Gimi is a money management app designed to teach kids about saving, spending, and budgeting. It enables children to establish savings goals, monitor expenses, and gain insights into financial responsibility.
Starling Kite is a debit card specifically created for children aged 6-16 years, aiming to simplify pocket money, saving, and budgeting. Kids get their own child-friendly version of the Starling app on their phone, allowing them to easily check their balance, view transactions, and receive real-time spending notifications.
How can teens make money?
Here are five ideas for teens to make money:
- Babysitting: Offer your babysitting services to neighbours or family friends. Many parents are in need of responsible and trustworthy teens to look after their children while they are away.
- Gardening: Offer to mow lawns, weed gardens, trim hedges, or do other outdoor jobs for people in your community. You can create flyers or spread the word to find potential clients.
- Pet sitting or dog walking: Many pet owners need someone to care for their furry friends while they are away. Offer pet sitting services, such as feeding, walking, and playing with pets, or simply offer to take dogs for walks.
- Tutoring: If you excel in a particular subject, offer tutoring services to younger students in your school or community. You can help them with homework, studying, or specific subjects where you have expertise.
- Creative crafts and handmade products: If you have artistic skills or enjoy crafting, create and sell handmade products. This could include jewellery, artwork, personalised accessories, or even custom-made greeting cards. Set up a stall at community events, or sell your items to friends and family.
How to make money as a teen online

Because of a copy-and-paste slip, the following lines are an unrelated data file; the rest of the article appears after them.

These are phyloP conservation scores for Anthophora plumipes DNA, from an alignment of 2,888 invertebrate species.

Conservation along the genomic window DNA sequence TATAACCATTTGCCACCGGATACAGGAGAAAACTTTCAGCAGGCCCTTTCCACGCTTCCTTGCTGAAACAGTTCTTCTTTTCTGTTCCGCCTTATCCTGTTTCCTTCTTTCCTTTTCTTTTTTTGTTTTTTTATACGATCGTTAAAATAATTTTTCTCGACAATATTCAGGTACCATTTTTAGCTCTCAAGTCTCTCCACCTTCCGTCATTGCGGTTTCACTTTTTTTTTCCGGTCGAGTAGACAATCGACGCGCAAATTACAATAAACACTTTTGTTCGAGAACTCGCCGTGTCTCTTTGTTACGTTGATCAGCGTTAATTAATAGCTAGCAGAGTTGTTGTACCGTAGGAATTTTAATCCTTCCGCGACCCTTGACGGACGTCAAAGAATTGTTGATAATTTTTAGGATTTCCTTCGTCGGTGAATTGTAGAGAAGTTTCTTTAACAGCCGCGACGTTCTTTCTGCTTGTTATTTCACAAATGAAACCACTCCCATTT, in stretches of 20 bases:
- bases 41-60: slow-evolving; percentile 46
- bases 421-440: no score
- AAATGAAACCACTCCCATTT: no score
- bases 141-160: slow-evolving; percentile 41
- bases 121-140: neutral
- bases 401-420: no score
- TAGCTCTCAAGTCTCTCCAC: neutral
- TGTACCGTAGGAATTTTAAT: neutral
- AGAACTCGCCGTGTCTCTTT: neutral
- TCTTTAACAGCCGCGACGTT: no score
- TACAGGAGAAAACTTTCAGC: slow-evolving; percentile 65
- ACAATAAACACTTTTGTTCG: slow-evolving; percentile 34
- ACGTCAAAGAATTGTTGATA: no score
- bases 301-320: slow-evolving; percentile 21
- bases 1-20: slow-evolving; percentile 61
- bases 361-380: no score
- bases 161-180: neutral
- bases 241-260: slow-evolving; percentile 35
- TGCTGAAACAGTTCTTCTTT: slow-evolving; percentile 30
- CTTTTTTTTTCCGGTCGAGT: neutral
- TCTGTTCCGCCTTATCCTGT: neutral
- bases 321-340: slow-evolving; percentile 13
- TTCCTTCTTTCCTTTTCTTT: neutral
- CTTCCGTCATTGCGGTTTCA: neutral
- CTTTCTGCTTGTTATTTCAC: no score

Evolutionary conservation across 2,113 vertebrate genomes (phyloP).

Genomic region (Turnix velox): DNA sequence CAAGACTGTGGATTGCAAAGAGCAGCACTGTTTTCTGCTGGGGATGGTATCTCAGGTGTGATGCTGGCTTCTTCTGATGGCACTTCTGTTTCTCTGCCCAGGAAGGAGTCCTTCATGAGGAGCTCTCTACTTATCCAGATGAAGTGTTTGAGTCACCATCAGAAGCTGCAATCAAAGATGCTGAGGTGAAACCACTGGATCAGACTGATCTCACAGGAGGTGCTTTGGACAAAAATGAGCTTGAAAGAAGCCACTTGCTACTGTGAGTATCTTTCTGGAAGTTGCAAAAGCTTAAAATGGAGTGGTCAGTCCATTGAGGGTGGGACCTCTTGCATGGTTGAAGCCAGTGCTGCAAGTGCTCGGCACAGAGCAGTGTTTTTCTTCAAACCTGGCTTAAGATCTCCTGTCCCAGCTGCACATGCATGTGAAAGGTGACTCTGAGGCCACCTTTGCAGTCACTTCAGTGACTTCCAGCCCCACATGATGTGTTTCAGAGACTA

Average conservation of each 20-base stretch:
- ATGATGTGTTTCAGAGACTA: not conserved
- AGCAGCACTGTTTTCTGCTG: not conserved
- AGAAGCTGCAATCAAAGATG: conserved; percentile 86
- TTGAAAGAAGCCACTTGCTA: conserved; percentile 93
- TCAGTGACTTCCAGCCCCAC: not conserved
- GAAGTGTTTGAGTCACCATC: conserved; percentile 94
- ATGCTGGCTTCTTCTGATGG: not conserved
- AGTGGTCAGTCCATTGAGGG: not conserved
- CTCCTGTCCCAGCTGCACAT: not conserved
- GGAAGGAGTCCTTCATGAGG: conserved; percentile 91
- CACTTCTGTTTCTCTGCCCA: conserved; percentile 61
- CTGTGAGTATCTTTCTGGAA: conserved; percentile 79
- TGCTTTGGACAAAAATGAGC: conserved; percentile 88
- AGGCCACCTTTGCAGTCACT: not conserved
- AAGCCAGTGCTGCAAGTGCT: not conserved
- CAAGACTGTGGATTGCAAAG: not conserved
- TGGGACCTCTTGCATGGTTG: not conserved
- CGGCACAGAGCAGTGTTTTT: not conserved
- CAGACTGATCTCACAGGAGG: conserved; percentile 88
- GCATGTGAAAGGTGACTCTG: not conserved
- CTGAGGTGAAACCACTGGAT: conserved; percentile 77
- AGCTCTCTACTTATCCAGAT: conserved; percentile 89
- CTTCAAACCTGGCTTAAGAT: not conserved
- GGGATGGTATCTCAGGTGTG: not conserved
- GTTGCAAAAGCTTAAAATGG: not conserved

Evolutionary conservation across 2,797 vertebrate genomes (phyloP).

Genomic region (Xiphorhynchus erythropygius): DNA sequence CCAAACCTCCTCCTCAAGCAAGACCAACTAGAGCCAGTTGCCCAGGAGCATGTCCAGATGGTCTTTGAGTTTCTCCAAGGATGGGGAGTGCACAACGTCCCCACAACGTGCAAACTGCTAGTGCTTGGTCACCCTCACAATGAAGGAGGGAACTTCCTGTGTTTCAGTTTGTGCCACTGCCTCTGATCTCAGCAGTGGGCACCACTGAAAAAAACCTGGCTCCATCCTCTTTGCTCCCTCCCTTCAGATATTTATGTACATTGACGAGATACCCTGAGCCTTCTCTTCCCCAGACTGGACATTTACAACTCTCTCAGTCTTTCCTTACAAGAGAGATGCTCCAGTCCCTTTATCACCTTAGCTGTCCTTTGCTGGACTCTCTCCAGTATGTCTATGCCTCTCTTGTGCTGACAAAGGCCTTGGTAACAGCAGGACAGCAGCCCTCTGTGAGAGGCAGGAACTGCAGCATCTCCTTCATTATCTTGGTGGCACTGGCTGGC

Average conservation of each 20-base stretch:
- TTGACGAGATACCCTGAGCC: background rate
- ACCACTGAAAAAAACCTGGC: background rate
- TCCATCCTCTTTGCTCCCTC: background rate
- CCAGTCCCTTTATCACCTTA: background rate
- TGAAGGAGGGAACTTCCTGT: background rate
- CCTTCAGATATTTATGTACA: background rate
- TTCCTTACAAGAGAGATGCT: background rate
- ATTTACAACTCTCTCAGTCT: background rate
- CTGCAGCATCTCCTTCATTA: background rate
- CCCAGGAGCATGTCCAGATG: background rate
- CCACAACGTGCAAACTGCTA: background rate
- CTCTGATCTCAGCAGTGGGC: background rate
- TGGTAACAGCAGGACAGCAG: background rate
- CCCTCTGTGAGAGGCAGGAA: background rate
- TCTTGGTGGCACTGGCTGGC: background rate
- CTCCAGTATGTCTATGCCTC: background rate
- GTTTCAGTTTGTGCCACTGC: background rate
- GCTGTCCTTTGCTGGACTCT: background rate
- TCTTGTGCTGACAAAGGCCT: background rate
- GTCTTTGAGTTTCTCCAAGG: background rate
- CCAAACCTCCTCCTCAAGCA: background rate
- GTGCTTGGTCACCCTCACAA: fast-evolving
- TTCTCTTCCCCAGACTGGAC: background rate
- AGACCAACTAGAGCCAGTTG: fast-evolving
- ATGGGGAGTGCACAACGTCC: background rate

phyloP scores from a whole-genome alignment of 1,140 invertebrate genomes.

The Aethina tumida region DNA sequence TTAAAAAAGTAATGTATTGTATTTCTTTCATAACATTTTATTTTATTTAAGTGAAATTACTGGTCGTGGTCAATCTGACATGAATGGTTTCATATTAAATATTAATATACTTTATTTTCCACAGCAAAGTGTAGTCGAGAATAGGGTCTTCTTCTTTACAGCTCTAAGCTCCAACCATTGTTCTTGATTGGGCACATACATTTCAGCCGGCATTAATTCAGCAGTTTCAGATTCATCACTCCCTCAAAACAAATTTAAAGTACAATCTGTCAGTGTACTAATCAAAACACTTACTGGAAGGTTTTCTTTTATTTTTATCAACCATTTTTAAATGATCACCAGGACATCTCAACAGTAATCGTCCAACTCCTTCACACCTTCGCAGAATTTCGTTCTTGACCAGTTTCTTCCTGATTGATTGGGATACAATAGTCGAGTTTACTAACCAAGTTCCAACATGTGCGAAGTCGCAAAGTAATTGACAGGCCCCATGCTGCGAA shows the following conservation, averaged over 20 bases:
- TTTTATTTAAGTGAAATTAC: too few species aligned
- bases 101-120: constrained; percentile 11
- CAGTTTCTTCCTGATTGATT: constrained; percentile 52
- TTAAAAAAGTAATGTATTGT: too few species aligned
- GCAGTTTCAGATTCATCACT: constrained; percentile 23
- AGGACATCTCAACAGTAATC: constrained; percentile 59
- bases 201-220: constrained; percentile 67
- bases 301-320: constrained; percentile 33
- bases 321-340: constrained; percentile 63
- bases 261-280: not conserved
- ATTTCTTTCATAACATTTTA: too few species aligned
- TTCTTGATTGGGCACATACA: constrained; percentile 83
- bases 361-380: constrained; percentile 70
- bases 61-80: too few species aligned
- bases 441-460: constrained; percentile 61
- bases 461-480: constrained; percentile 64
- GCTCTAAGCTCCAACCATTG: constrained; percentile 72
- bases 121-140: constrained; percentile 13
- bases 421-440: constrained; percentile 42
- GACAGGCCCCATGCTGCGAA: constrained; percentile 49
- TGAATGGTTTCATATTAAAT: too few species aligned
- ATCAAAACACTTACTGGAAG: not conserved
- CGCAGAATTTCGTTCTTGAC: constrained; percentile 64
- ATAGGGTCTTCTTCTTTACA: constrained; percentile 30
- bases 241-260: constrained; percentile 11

If you’re a teenager who wants to earn money online, there are some excellent ways to do it. Here are some easy ideas for making money online:
- Freelancing: If you’re good at writing, designing, coding, or managing social media, you can offer your skills to people who need them. Websites like Fiverr, Upwork, and Freelancer can help you find jobs.
- Online surveys and tasks: You can earn money by doing surveys, watching videos, or doing simple online tasks. Websites like Swagbucks, Survey Junkie, and InboxDollars offer these opportunities.
- Selling stuff online: If you have cool things to sell or even some random antiques from your attic, you can start your online store. Platforms like Etsy, eBay, or Gumtree are great for selling crafts, old stuff, or things you no longer use.
- Blogging or vlogging: If you like writing or making videos, you can start a blog or YouTube channel. As your audience grows, you can make money from ads or partnerships with brands. It can take time to grow an audience, so don’t expect to make any money initially.
- Affiliate marketing: Joining affiliate programs allows you to promote products or services on your website, blog, or social media. You earn money when people buy things through your special links.
- Online tutoring: If you’re good at a subject, you can tutor others online. Websites like Tutor.com and Chegg Tutors help connect students with tutors like you.
Just make sure to stay safe online and be careful about scams. Always check if a website is trustworthy and protect your personal information.
The cost of raising a child with special needs
Will a student loan affect my future?